- Foreign Organizations: Foreign organizations may only operate in Egypt with the prior permission of the Agency [Article 59]. An operating permit for a foreign organization may last a maximum of three years, and cost up to 300,000 Egyptian Pounds (roughly $16,500) – a fee which will increase by 20 percent every five years [Article 59, 61]. Foreign organizations may only engage in activities that align with the government’s development plans, and may not carry out any activities of a political nature, or that “may cause harm to the national security, public order, public morals or public health” [Article 62]. The Ministry may, at its discretion and with the approval of the Agency, freeze the activities of a foreign organization at any time or cancel the organization’s permit if it commits violations of the law. Law 70 provides additional authority to cancel a foreign organization’s permit for reasons “related to any threats to national security, public safety, public order, or in accordance with the principle of reciprocity” [Article 68].
- International Contact: A CSO may not collaborate with, join, or participate in the work of a foreign organization without prior permission from the Ministry. CSOs are also barred from employing foreign workers, or relying on the help of foreign experts or volunteers except with prior government permission [Article 19, 66].
- Formation: Law 70 requires that in order to form, an association must have ten founding members and a physical premise [Articles 1, 7]. All founders and board members of CSOs must have the legal capacity to exercise their civil rights and must never have been convicted of a “misdemeanor or felony related to honor or integrity” unless they have been rehabilitated. The Law also limits the membership of non-Egyptians in an association to 10 percent [Article 5].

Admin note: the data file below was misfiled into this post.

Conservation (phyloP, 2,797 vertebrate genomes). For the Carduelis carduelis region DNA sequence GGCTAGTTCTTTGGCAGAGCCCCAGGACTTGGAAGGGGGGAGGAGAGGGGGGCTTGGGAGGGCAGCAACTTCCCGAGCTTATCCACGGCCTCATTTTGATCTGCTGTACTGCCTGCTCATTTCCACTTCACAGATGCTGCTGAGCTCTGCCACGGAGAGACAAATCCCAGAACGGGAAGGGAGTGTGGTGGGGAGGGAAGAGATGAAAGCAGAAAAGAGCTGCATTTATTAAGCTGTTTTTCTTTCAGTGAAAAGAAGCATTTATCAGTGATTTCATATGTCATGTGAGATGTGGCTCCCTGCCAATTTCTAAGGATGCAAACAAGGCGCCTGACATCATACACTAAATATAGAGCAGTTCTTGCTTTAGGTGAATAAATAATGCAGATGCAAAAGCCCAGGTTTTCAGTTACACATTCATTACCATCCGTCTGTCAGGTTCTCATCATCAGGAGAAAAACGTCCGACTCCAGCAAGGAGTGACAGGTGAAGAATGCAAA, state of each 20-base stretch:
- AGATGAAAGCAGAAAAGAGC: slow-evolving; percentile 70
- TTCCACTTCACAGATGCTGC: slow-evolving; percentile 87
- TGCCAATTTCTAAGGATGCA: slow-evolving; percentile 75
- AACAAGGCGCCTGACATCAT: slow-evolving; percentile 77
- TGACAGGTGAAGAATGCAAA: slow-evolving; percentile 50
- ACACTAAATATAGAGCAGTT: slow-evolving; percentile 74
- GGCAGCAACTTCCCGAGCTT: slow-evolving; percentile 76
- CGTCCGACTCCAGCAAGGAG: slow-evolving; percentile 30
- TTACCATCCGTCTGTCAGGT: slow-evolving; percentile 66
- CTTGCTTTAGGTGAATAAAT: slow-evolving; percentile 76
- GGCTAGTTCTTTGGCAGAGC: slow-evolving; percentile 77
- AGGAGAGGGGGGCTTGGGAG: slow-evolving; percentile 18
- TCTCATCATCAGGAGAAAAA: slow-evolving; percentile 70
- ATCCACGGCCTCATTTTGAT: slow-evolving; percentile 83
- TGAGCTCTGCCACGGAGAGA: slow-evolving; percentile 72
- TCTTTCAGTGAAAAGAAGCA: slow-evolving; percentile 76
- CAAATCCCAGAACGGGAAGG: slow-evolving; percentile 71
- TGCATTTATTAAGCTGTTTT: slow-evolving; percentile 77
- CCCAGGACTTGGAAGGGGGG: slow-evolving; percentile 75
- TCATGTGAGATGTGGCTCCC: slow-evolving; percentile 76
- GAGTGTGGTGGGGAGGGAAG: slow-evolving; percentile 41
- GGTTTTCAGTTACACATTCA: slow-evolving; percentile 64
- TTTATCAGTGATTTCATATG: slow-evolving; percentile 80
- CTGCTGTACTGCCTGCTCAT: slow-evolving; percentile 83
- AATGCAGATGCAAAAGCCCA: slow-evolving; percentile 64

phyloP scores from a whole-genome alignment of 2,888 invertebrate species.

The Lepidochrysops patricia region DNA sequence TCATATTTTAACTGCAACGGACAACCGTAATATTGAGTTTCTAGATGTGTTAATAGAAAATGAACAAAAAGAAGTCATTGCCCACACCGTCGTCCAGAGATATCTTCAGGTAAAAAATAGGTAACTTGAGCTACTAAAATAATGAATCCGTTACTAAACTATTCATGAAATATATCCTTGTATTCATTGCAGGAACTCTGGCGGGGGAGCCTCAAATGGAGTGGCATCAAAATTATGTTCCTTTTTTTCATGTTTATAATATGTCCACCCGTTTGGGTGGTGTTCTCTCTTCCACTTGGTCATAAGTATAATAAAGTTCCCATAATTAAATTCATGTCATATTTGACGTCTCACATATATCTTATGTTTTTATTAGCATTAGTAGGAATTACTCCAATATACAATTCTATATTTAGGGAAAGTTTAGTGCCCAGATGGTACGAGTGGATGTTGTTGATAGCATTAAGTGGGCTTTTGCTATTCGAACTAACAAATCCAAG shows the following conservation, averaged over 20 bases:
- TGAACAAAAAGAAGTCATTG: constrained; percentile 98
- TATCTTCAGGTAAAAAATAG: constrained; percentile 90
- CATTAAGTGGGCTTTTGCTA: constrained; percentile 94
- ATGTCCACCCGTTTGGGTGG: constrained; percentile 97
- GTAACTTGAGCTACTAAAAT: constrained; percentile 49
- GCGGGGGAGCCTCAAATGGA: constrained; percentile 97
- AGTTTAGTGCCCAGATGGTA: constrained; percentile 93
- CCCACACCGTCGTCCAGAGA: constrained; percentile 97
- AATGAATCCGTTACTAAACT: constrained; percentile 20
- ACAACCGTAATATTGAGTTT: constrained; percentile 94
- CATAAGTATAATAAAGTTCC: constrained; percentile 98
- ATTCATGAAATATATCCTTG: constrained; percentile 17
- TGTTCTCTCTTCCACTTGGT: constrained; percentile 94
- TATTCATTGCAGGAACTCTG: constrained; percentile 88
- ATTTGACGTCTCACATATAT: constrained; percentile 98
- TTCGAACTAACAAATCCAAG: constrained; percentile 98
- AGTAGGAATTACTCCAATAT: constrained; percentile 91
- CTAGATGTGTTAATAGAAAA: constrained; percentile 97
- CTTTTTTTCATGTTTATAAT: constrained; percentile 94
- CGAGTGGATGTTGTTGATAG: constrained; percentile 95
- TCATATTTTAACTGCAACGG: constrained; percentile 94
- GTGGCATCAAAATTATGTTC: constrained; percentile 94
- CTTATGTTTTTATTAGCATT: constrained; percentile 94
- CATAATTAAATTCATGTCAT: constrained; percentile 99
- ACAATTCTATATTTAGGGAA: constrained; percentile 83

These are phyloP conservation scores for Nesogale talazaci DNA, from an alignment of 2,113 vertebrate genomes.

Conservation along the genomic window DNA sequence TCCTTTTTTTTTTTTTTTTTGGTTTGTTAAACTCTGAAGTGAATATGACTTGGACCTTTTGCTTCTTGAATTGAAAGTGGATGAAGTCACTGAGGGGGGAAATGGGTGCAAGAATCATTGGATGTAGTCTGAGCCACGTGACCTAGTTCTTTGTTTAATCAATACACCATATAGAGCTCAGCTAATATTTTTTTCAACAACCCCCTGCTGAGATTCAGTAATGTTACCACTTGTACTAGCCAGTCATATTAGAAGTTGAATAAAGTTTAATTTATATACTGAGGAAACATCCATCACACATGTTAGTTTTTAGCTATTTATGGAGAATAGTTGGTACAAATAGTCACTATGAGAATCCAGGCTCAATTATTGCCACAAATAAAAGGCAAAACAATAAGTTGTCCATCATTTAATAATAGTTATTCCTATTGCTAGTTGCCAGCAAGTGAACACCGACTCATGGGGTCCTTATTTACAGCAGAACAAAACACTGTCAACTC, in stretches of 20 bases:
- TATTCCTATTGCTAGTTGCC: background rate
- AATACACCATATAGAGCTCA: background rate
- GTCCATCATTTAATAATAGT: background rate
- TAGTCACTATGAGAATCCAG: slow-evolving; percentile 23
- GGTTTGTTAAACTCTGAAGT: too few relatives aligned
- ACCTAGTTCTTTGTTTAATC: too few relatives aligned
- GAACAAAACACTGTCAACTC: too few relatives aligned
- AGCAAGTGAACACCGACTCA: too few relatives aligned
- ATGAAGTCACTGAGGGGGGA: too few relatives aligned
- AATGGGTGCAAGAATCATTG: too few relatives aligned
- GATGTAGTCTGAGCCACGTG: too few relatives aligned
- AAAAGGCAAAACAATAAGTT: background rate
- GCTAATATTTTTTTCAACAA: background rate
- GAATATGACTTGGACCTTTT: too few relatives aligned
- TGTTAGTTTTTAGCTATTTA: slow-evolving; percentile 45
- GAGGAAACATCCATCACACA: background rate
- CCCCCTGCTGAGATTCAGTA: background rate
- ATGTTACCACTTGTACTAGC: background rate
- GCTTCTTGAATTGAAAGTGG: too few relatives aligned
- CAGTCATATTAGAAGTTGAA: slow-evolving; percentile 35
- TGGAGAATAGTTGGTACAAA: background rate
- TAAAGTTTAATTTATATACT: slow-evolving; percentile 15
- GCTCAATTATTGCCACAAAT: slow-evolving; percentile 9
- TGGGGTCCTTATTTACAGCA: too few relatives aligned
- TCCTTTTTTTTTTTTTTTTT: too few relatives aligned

- Establishment: Law 70 requires all domestic organizations that do “civil work” (a term commonly used to describe the work of civil society organizations), regardless of their legal form or naming, to reregister under the new law within one year [Preamble Article 2]. It is expressly prohibited for any entity to practice civil work without complying with Law 70. In order to register, organizations must pay a substantial fee of up to 10,000 Egyptian Pounds (roughly $550) [Article 8]. While the Law provides that organizations are registered once they have notified the government, subsequent provisions ensure that the registration process is burdensome and subject to expansive government discretion [Article 9]. In addition, the Ministry can halt the registration process at any time on broad grounds, including if the submitted documents are not proper or if the association’s purposes are criminalized in the Penal Code or “any other law” [Article 9]. Any individual who establishes or works with an unregistered or unauthorized organization is subject to up to five years in prison and a fine of 50,000-1 million Egyptian Pounds (roughly $2,700-$55,000) [Article 87].